Date/Time: 
Wednesday, November 13, 2019 - 4:30pm
Location: 
Icahn 101
Seminar: 
Icahn Think and Drink

Lifeng Yang

Title: Effects of Mitochondrial Complex I Activity on Metabolism from in vitro to in vivo

Abstract: NADH provides electrons for aerobic ATP production. In cells with impaired mitochondrial complex I activity, NADH accumulation can be toxic. To minimize such toxicity, elevated NADH inhibits the classical NADH producing pathways: glucose, glutamine, and fatty acid oxidation. Here, through deuterium tracing studies in cultured cells and mice, we show that folate dependent serine catabolism also produces substantial NADH. Strikingly, when
respiration is impaired, serine catabolism through methylene tetrahydrofolate dehydrogenase (MTHFD2) becomes a major NADH source. In cells with supraphysiological dosage of Metformin treatment, inhibition of mitochondrial serine catabolism partially normalizes NADH levels and facilitates cell growth. However, physiological treatment of metformin in vivo fails to increase organismal and tumor NADH/NAD. To have a better understanding of the effect of mitochondrial complex I activity on in vivo metabolism, we employ a mice model with engineered mitochondrial Complex I deficiency (NDUSF4-/-). Through 13 carbon and deuterium isotope tracing, we find that NDUFS4-/- mice have lower glucose and glutamine turnover rate, and serine’s contribution to NADH is elevated in pancreas and liver. A more comprehensive study of mitochondrial Complex I deficiency on whole body metabolism, especially brain metabolism, is required and could possibly pave a new avenue for clinical treatment for patients with mitochondrial diseases.

Yuki Shindo

Title: Histone H3 acts a Chk1 inhibitor that controls early embryonic cell cycle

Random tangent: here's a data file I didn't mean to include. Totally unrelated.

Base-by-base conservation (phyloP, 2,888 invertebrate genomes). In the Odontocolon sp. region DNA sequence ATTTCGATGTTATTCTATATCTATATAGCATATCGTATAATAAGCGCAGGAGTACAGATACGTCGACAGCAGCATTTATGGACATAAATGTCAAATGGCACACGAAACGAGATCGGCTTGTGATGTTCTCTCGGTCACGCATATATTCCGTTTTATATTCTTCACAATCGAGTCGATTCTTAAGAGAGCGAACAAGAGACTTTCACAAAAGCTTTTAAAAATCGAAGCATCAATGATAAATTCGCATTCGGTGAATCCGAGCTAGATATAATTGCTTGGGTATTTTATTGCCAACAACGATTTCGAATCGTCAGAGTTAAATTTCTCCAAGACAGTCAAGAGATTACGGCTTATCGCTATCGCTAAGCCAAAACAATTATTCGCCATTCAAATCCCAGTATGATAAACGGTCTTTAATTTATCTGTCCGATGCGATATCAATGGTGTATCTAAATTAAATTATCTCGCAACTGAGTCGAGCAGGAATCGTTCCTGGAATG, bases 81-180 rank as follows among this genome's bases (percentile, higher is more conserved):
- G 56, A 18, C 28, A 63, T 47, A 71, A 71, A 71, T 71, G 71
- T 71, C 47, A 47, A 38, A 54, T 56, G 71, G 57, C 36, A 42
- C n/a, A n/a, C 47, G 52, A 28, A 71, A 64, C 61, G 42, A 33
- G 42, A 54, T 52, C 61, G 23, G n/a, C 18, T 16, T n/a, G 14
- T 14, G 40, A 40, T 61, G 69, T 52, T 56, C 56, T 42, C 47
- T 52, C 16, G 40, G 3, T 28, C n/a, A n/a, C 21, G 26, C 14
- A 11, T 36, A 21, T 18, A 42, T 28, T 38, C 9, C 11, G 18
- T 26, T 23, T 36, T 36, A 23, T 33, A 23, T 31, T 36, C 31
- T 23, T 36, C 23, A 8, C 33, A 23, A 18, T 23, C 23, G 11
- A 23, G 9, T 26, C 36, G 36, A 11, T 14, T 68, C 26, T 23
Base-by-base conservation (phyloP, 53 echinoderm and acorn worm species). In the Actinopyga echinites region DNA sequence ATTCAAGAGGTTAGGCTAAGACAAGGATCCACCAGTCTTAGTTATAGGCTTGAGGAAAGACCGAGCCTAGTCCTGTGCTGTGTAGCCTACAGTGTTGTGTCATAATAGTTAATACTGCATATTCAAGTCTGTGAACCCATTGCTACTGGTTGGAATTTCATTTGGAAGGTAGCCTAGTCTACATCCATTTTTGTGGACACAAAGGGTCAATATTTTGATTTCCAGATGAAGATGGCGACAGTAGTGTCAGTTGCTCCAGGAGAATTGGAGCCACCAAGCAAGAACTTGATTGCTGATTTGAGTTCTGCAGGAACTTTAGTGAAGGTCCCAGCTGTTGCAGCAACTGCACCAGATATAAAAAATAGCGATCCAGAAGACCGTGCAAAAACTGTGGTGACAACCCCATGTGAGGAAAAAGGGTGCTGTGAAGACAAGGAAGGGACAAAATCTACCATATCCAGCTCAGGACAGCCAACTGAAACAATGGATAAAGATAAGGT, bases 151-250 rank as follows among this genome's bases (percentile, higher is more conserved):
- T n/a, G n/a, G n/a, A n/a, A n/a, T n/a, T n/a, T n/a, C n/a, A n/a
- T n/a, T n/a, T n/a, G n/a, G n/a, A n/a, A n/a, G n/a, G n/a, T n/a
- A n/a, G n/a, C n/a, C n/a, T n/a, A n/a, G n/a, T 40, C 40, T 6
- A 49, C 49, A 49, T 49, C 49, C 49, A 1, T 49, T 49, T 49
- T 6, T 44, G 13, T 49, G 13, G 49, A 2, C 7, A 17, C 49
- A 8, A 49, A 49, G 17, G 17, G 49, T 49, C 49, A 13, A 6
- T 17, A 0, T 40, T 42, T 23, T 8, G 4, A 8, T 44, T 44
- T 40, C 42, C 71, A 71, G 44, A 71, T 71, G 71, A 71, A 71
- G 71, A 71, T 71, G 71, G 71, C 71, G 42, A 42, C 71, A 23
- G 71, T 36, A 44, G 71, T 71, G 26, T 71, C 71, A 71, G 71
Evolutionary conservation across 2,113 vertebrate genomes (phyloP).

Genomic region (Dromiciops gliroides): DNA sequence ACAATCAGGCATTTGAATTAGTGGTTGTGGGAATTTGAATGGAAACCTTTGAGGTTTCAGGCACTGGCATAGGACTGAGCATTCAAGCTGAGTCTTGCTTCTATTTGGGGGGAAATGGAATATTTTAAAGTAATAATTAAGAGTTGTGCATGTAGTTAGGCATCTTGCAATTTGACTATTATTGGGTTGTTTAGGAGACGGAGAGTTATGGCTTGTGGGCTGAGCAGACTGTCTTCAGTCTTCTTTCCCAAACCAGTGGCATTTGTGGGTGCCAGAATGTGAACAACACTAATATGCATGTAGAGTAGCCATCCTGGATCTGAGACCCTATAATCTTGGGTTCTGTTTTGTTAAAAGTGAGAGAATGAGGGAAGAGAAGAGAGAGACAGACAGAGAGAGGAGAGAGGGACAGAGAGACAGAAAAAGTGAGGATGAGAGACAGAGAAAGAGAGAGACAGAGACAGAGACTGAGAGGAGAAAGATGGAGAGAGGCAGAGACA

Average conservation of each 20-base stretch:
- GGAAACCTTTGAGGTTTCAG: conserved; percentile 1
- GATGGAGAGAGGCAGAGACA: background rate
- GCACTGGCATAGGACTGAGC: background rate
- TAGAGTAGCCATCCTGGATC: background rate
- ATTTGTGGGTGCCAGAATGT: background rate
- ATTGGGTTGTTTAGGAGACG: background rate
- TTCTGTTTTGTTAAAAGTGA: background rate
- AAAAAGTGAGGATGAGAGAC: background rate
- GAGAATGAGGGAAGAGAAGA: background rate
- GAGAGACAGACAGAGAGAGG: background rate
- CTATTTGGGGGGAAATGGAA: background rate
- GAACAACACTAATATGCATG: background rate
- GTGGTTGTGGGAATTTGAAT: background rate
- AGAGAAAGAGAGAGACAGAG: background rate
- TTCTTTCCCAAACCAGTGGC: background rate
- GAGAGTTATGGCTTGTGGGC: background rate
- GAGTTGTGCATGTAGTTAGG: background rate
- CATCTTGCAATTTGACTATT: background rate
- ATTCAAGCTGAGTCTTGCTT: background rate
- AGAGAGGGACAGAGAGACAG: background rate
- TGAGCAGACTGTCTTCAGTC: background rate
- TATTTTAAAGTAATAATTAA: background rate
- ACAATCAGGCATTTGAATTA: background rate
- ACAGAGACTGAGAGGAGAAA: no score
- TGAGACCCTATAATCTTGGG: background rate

Abstract: The early embryos of many species spend the first several hours of development undergoing rapid and reductive cleavage divisions driven by maternal components. After a species-specific stereotyped number of divisions the cell cycle slows and differentiation begins in a process known as the Mid-Blastula Transition (MBT). It has long been recognized that the increasing ratio of nuclei to cytoplasm (N/C ratio) determines the timing of this transition as the reductive cleavage divisions decrease cytoplasmic volume but the genome remains the same size. Here we show that the size of the maternally provided histone pool regulates the number of divisions before the MBT and that the effect of histone levels on the cell cycle is independent of their chromatin incorporation. We find that H3 can act as a competitive inhibitor of the DNA-damage checkpoint kinase Chk1 in vitro and that mutation of a single Chk1 phosphosite in the H3 tail is sufficient to lengthen the pre-MBT cell cycles. Together these findings support a model in which non-DNA bound H3 inhibits Chk1 to promote cell cycle progression and offers a solution to the problem of N/C ratio sensing in the early embryo.